How the Balfour Declaration <br>Has Emerged at the Crux <br>Of the War Against Israel

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One hundred years ago — on November 2, 1917 — the British Foreign Secretary, Arthur Balfour, issued a letter to the British Jewish leader, Lord Walter Rothschild, pledging British support for “a national home for the Jewish people” in Palestine. The Balfour Declaration was a milestone in the Zionist effort to re-create the Jewish home in the land where, nearly two millennia earlier, it had existed for centuries.

By 1922, the Balfour Declaration had become an established part of international law: endorsed after World War I by the Allies at their San Remo Conference; included in the 1920 peace treaty signed by Turkey’s Sultan Mehmet VI; and incorporated in the League of Nations Mandate for Palestine in 1922, which expressly recognized “the historical connection of the Jewish people with Palestine” and their basis “for reconstituting their national home.”

After receiving the League of Nations Mandate, Britain split off the eastern portion of Palestine — known as “Transjordan” — and recognized the Arab emir, Abdullah, as its ruler. Strife between the Arab and Jewish communities in western Palestine led Britain in 1937 to propose a two-state solution: most of western Palestine would also become an Arab state, with a minuscule Jewish state in the remainder.

The Arabs rejected the 1937 partition proposal and also the 1947 United Nations two-state resolution, in favor of a war against the Jews. After Israel won, the Arabs rejected three additional two-state proposals: the 2000 Israeli offer at Camp David, the Clinton Parameters of 2000-2001, and the 2008 offer at the end of the Bush administration’s “Annapolis Process.” It seems safe to say that no people in history have been offered a state — and rejected it — more times than the Palestinian Arabs.

In 2009, Benjamin Netanyahu became the fourth Israeli prime minister to endorse the two-state solution (after Ehud Barak, Ariel Sharon, and Ehud Olmert), as long as the Palestinians recognize Israel as a Jewish state. Yet the Palestinian president, Mahmoud Abbas, soon to start the 14th year of his four-year term, has repeatedly said he will “never” recognize a Jewish state in any part of Palestine and repeatedly demands that Britain “apologize” for the Balfour Declaration, which he asserts is the original cause of the conflict.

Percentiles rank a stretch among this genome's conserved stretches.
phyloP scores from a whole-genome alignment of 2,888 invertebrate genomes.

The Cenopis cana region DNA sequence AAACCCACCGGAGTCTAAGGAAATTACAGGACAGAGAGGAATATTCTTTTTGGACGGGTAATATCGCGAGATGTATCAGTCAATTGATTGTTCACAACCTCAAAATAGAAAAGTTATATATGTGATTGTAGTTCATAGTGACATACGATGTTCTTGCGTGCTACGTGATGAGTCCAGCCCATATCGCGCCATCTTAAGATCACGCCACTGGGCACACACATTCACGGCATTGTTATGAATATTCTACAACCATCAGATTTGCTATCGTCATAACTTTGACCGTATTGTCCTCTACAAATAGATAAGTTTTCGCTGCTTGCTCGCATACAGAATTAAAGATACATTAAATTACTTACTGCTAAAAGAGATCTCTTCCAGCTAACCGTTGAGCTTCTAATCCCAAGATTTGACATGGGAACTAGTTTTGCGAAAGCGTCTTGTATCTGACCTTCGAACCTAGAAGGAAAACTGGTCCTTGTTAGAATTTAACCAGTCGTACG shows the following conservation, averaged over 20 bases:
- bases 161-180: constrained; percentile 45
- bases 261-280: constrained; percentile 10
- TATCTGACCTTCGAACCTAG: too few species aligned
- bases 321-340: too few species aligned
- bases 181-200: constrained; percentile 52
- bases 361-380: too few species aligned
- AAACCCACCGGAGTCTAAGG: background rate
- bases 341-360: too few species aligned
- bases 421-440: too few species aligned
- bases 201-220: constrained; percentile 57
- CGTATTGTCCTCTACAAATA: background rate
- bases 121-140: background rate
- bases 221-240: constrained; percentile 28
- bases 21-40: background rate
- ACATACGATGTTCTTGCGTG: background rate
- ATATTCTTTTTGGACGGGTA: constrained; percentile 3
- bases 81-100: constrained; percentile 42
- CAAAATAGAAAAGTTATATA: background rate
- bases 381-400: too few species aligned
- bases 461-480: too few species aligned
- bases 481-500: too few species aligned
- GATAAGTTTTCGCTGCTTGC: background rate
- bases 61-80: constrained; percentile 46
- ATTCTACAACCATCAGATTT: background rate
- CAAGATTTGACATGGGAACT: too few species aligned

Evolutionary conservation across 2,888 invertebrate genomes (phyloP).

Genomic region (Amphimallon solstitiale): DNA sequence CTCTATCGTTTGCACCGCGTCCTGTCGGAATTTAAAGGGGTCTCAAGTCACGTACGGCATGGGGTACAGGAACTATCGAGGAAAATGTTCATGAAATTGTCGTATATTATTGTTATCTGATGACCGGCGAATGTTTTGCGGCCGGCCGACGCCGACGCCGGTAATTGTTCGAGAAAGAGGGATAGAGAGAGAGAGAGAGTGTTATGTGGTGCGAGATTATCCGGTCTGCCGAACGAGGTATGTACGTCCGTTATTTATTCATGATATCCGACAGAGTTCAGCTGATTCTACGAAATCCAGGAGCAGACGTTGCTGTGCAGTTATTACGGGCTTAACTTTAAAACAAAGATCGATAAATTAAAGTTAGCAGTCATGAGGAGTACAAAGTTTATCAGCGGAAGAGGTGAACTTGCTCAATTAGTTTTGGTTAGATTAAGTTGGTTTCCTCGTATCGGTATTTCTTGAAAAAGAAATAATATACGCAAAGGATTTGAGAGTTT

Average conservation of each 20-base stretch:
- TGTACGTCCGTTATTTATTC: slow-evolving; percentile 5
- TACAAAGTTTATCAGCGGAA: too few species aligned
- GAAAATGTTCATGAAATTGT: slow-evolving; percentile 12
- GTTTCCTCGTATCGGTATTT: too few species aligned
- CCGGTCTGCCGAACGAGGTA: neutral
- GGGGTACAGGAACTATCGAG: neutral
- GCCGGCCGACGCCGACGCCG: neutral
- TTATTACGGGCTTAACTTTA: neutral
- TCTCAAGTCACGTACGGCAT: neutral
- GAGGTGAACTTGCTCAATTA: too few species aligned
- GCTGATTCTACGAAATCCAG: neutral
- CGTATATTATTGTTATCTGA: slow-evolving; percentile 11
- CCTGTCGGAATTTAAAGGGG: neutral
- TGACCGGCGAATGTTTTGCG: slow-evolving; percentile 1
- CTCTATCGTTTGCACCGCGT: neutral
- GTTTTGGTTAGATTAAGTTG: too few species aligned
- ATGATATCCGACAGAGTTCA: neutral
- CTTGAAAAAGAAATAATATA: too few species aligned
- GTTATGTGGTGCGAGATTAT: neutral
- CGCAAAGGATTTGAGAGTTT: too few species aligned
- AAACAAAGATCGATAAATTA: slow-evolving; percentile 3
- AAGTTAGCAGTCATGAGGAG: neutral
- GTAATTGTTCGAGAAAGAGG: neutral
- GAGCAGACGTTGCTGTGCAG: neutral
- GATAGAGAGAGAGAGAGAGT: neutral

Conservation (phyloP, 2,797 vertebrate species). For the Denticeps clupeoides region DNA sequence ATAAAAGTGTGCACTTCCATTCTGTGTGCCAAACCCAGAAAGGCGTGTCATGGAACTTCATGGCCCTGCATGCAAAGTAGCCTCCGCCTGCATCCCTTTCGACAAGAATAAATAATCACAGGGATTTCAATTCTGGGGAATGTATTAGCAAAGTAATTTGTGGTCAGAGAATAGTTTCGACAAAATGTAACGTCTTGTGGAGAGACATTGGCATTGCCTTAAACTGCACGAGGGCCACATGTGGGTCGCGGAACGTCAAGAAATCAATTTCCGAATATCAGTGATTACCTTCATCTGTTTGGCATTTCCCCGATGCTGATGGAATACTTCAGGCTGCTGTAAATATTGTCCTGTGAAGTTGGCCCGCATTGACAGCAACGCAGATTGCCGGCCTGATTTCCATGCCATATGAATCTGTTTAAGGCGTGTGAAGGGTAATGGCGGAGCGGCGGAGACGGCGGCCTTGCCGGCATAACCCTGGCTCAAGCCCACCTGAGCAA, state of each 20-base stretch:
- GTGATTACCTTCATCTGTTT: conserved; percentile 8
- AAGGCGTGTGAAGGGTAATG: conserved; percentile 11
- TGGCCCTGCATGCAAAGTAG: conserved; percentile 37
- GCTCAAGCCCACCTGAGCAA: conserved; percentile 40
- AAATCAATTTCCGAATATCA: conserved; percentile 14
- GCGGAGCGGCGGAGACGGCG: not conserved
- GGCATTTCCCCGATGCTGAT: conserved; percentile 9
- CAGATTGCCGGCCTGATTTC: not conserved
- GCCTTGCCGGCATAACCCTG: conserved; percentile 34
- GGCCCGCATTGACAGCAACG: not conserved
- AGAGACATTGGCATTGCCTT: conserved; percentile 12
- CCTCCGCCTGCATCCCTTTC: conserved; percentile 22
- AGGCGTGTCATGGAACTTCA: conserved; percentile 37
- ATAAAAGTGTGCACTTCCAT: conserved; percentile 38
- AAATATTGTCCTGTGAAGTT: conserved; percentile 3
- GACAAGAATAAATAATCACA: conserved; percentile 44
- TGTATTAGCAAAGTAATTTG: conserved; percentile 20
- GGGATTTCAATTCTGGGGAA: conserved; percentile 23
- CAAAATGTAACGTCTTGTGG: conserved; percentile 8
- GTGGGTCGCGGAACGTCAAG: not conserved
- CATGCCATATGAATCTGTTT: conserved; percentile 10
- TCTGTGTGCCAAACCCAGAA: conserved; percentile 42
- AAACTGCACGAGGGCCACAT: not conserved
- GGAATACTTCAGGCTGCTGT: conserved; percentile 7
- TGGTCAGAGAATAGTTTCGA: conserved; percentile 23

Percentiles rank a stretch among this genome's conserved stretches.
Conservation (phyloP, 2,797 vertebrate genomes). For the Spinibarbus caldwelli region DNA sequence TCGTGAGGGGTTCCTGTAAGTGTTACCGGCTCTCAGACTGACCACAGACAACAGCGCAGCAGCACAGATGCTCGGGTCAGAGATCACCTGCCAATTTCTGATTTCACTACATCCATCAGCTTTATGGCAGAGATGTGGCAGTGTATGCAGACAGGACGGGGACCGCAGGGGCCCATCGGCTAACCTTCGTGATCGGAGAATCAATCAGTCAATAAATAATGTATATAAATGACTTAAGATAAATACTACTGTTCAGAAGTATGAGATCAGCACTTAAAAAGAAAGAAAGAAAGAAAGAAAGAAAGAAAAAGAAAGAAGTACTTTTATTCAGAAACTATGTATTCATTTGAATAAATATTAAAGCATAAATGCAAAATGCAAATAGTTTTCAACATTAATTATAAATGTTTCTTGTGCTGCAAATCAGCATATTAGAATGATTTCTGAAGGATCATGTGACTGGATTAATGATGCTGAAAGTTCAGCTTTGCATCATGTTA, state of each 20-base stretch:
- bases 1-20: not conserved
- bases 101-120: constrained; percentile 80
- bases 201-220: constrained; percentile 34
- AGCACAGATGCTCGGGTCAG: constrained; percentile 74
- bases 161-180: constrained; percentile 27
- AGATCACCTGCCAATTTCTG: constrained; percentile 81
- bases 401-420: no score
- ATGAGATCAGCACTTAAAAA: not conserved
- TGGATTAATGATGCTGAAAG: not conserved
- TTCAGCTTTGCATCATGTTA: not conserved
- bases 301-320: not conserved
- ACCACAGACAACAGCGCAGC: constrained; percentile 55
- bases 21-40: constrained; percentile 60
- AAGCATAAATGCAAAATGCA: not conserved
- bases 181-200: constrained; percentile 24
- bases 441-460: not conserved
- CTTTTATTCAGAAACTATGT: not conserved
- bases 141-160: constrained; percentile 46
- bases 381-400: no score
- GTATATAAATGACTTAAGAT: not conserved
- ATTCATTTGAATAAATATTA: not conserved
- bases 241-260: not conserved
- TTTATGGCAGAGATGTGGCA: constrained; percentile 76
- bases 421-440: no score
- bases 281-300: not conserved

Therein lies the crux of the continuing Israeli-Palestinian dispute.

Peace processors used to believe that Israeli-Palestinian peace was a 1967 issue, negotiating suitable borders; or perhaps a 1948 issue, dealing with the refugees from the Arab war against Israel. It is now clear that it is a 1917 issue – the rejection by the Palestinian Arabs of any Jewish sovereignty anywhere in the ancestral homeland of the Jews. It is, in the words of Ron Dermer, currently Israel’s ambassador to America, the “core issue”: the Palestinians will not even agree that the goal of the “peace process” is “two states for two peoples.”

Instead of referring to “two states for two peoples,” the Palestinians always frame the goal of the process as ending “the occupation that began in 1967.” The reason they invariably add the last four words to that formulation is that they believe there is also another occupation that they want eventually to end as well: “the occupation that began in 1948.” That is the reason they say they can “never” give up an asserted “right of return.” To do so would be to recognize Israel as a Jewish state.

President Trump’s administration is currently deliberating on a new peace process, despite the failures of Presidents Clinton, Bush, and Obama over nearly three decades. A key to whether there would be any chance for success is whether the Palestinians will agree at the outset that the goal is “two states for two peoples.” One hundred years after the Balfour Declaration, and 95 years after the international community endorsed it, the Palestinians are still fighting the recognition of any Jewish sovereignty. They want a Palestinian state, but not at the cost of recognizing a Jewish one.

Mr. Richman is the author of “Racing Against History: The 1940 Campaign for a Jewish Army to Fight Hitler,” which Encounter Books is bringing out in January.

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